Dimond believes that it is these areas where Wales is excelling because it is “latching onto expertise”. She notes that Cardiff University has a five star engineering department; it seems Wales is producing a workforce well suited to the German companies who are investing in the country.

I ask her where Wales is looking to grow, and she says they will continue to “push where we have distinct expertise”.

The post-Brexit image

I'm compelled to post the question which nobody knows the answer to: how will the trade between Wales and Germany be affected after Brexit?

Dimond answers diplomatically; “we will have to see how it all plays out”, and then expands on this emphasizing the pragmatism of modern businesses.

“I am sure a lot of them are doing some contingency planning now and thinking about the impact of Brexit on their particular business. We’re here to support them but at the moment we have to see how each development takes and see where we are next March.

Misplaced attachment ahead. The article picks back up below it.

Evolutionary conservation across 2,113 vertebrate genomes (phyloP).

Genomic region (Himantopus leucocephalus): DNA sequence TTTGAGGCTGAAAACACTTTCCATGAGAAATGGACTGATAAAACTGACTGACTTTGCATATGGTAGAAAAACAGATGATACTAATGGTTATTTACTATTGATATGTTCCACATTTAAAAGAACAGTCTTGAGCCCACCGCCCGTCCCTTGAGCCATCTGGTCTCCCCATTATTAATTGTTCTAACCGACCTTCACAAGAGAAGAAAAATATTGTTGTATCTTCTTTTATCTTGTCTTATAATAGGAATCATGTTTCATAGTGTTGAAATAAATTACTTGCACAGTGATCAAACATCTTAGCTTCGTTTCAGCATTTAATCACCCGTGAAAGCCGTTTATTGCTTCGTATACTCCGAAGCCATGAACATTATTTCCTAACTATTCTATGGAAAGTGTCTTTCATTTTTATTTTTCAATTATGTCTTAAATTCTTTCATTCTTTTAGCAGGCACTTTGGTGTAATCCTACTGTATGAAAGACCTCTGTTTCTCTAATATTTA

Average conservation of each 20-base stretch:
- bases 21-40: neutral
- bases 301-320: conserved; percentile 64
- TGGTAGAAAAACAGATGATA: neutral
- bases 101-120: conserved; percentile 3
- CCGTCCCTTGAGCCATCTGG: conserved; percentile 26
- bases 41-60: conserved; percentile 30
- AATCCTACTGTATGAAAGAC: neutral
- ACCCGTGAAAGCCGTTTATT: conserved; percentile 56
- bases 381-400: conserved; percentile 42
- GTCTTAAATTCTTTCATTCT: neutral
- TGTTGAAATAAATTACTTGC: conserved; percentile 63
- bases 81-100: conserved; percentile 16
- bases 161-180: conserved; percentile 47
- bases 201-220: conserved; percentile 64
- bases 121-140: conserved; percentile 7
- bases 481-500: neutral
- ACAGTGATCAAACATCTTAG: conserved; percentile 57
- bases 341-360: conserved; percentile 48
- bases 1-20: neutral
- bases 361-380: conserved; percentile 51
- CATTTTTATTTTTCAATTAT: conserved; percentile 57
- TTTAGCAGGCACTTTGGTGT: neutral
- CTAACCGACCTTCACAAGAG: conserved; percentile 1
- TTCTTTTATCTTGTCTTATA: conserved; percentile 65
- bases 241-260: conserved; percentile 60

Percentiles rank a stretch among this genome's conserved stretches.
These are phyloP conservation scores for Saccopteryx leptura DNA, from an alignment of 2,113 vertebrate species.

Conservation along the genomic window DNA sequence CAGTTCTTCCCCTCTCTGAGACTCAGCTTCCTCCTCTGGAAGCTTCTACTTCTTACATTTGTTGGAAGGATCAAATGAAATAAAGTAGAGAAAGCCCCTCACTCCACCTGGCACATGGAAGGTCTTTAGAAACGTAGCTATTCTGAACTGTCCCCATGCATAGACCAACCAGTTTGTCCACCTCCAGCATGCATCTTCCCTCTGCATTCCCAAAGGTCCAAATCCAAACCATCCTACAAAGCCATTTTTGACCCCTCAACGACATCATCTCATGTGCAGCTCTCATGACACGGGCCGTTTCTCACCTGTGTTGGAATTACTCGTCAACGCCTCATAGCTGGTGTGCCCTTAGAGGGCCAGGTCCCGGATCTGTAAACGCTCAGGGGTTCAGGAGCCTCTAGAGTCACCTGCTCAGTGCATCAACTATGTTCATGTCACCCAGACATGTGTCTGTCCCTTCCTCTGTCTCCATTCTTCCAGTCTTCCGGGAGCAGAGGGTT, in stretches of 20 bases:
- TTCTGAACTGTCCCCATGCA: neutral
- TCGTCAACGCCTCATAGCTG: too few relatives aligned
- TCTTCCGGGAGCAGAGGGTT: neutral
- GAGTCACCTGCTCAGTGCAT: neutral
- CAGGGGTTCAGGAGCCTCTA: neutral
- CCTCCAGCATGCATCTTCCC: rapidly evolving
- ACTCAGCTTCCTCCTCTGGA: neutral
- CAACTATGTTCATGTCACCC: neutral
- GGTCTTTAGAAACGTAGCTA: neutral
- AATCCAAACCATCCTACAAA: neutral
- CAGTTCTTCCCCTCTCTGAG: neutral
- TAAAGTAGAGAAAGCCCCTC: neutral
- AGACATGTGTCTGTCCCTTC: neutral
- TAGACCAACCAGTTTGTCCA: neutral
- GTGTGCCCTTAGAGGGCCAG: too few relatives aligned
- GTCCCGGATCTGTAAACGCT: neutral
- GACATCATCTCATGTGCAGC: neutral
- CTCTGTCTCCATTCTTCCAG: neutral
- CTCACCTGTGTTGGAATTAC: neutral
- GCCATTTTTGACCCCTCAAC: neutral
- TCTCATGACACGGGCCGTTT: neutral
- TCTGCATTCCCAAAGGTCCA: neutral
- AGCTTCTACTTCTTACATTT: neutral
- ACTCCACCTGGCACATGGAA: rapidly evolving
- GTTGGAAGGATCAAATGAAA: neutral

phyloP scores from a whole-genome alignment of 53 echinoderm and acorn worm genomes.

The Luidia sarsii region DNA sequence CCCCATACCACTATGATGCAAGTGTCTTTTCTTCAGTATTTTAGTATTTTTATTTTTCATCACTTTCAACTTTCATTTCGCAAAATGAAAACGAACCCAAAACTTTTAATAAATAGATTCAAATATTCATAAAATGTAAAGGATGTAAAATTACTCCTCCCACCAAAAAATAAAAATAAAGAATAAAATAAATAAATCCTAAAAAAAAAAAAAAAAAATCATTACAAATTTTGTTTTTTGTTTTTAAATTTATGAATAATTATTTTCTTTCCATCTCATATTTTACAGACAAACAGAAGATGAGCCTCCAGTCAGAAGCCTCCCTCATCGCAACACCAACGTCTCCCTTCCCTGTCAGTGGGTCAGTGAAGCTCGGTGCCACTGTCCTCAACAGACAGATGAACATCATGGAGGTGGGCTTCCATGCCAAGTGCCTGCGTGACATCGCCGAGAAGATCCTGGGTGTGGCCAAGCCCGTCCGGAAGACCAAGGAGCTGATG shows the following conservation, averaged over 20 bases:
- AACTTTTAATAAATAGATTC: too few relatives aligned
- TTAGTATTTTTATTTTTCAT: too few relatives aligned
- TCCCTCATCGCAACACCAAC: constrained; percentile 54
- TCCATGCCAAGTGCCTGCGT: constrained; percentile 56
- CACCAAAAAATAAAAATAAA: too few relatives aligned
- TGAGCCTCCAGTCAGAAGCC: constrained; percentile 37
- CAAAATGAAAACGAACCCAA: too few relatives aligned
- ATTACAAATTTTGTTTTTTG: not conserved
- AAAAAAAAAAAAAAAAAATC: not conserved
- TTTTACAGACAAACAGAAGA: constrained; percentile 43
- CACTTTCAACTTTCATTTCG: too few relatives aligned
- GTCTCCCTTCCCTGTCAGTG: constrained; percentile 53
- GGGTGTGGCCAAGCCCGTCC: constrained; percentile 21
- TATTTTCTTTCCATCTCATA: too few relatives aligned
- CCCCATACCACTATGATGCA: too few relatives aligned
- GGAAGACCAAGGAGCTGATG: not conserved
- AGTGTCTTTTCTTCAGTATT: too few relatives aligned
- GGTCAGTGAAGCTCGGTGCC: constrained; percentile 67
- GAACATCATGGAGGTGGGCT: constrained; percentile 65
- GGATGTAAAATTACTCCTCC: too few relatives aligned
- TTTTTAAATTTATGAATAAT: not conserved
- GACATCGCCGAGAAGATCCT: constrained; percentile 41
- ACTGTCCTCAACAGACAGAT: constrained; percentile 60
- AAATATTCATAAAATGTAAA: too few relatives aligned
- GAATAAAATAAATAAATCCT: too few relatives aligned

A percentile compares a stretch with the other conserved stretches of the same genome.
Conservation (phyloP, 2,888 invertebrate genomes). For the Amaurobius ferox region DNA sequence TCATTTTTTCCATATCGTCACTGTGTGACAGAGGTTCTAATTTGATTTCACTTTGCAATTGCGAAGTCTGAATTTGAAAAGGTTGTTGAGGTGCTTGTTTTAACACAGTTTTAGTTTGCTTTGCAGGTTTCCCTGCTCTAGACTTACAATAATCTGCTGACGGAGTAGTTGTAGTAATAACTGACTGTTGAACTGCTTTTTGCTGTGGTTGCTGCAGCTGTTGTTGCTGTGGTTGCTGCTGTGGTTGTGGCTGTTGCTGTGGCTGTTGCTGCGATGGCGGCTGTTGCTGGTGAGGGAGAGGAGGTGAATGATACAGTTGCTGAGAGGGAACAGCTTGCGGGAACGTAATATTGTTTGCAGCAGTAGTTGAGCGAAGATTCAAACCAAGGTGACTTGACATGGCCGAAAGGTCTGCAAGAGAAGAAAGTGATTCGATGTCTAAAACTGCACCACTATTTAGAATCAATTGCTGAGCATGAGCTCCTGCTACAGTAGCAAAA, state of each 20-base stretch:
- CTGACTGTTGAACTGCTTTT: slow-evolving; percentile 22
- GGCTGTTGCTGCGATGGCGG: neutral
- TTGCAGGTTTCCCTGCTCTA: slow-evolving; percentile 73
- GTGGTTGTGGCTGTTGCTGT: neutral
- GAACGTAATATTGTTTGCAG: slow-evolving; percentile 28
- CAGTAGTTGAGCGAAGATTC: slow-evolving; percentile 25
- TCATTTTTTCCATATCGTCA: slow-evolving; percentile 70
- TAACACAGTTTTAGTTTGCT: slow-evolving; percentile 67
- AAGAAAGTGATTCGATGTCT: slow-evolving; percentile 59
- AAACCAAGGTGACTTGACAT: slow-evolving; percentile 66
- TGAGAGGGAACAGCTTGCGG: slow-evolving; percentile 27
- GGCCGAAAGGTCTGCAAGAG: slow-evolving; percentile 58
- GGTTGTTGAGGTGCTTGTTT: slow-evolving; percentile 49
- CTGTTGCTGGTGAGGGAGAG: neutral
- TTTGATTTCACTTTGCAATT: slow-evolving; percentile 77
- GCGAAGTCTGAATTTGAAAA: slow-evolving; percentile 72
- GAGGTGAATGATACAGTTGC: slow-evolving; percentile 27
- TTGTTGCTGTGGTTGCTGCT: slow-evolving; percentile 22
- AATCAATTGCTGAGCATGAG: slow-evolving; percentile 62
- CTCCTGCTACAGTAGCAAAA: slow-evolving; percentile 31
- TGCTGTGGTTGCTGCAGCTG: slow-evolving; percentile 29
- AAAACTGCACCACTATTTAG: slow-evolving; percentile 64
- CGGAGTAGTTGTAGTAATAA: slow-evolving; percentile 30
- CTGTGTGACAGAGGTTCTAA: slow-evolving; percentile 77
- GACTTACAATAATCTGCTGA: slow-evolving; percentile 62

I think, from the companies I have spoken to, the UK will remain an important market. Sometimes German companies are reliant on the UK market, which I am am sure will adapt accordingly.”

“We want to continue to be open for business for those companies who want to find a location in the UK.”

Theresa May's Brexit deal will play a big part in the future for the relationship between Wales and Germany. Here she is pictured at the Royal Welsh Show earlier this year. Photo: DPA

“Wales realizes the value of what it is to be bilingual”